The GTX 1050 Ti rates as one of the most budget-friendly options in this category and, for the price, it's a solid graphics card. Even with its low price, the 1050 Ti comes with high-speed GDDR5 memory interface and 112 GB per second of bandwidth. The card runs 1080p resolution games easily and runs quietly. It also requires only 75 watts to power. It's a considerably smaller graphics card than the RX 470 but fits the budget option very well.
PC Gamer says that for the budget category, the 1050 Ti is probably the best value. However, when this card was new, it was not in the same category as the 470, as it cost quite a bit less. Their review even mentions the 470 as the next step up for the minimum level of performance in gaming. The 1050 Ti's budget build may call for some limitations in graphics settings. This card was the best reviewed on Amazon, earning the Amazon's Choice award. They preferred it for a budget gaming build and said it worked well for that purpose. A few customers complained about the card crashing and not lasting long in their PC.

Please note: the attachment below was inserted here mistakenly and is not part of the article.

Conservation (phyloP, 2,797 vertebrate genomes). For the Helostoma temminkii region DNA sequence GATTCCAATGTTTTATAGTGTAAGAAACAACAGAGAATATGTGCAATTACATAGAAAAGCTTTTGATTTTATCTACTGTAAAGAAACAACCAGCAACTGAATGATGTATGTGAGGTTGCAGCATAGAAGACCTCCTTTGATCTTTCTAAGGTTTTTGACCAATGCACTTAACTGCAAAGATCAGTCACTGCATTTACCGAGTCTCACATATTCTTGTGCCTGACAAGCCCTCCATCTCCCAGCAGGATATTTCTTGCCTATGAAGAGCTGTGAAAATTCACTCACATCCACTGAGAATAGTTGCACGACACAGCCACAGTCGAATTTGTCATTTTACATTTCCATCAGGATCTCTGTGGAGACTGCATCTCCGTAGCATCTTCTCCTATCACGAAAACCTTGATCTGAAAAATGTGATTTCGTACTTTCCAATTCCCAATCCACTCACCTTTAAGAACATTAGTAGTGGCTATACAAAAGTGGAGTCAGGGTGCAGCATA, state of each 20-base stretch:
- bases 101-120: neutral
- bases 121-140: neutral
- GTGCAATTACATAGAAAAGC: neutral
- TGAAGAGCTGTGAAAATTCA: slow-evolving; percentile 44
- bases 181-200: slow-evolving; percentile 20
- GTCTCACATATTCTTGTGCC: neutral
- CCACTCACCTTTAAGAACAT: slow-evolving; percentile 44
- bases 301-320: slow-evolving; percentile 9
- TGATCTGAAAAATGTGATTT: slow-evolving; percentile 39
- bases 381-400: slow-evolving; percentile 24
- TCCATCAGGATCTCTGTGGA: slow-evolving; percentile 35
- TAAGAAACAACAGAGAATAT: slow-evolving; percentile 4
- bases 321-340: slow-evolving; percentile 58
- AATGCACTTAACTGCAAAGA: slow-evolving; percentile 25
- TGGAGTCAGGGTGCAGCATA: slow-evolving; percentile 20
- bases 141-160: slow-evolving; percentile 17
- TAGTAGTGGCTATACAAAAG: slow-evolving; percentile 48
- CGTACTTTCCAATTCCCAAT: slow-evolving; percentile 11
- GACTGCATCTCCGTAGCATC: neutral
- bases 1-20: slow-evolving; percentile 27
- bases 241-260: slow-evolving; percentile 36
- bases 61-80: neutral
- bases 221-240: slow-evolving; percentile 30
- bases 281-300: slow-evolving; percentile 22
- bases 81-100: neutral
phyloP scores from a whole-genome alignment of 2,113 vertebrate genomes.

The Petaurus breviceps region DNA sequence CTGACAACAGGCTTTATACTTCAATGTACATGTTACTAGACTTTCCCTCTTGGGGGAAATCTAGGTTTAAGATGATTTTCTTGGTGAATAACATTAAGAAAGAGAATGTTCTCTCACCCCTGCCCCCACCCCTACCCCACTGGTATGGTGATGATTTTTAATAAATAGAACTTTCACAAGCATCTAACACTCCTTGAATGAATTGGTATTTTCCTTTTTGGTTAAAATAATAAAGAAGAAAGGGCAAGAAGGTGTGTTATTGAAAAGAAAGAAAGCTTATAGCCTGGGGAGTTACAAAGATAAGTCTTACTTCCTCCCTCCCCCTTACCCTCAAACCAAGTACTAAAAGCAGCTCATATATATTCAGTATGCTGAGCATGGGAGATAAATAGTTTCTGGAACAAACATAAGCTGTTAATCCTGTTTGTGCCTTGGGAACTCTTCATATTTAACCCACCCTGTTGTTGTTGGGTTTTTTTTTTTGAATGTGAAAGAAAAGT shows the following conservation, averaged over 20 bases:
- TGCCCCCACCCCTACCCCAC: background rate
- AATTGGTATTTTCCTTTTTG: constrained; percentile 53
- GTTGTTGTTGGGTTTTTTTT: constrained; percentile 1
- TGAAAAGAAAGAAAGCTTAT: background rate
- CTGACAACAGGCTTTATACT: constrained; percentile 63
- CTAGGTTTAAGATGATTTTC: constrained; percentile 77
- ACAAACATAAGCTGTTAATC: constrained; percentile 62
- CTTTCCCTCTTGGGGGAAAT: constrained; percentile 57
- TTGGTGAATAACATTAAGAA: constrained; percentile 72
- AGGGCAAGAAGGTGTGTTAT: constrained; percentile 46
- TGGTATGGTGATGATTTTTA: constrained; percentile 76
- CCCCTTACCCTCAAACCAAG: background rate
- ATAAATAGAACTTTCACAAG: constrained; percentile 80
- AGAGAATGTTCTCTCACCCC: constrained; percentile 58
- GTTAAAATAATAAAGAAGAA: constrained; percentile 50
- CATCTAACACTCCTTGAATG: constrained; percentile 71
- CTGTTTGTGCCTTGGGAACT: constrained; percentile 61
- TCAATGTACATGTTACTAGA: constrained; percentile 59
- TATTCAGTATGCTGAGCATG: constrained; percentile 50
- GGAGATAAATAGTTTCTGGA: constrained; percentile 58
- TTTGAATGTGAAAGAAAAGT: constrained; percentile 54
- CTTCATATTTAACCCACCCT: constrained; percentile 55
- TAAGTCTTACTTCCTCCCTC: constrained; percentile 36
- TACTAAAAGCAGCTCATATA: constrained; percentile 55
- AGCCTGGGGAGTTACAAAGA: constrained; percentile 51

The GeForce GTX 1060 is Nvidia's flagship GPU. Coming in at a comparable price point to the RX 480, the 1060 is a core choice. It offers gaming capabilities that any PC user would love at a reasonable -- if not a budget -- price. As far as memory is concerned, the GTX 1060 comes with high-speed GDDR5. This is the standard for this generation, and this graphics card offers both three and six-gigabyte (GB) editions. Its memory bandwidth is 192 GB per second. It may be a bit large for some computer cases at nearly 10 inches long. However, its power usage suggests that of a smaller card, as it only uses 120 watts.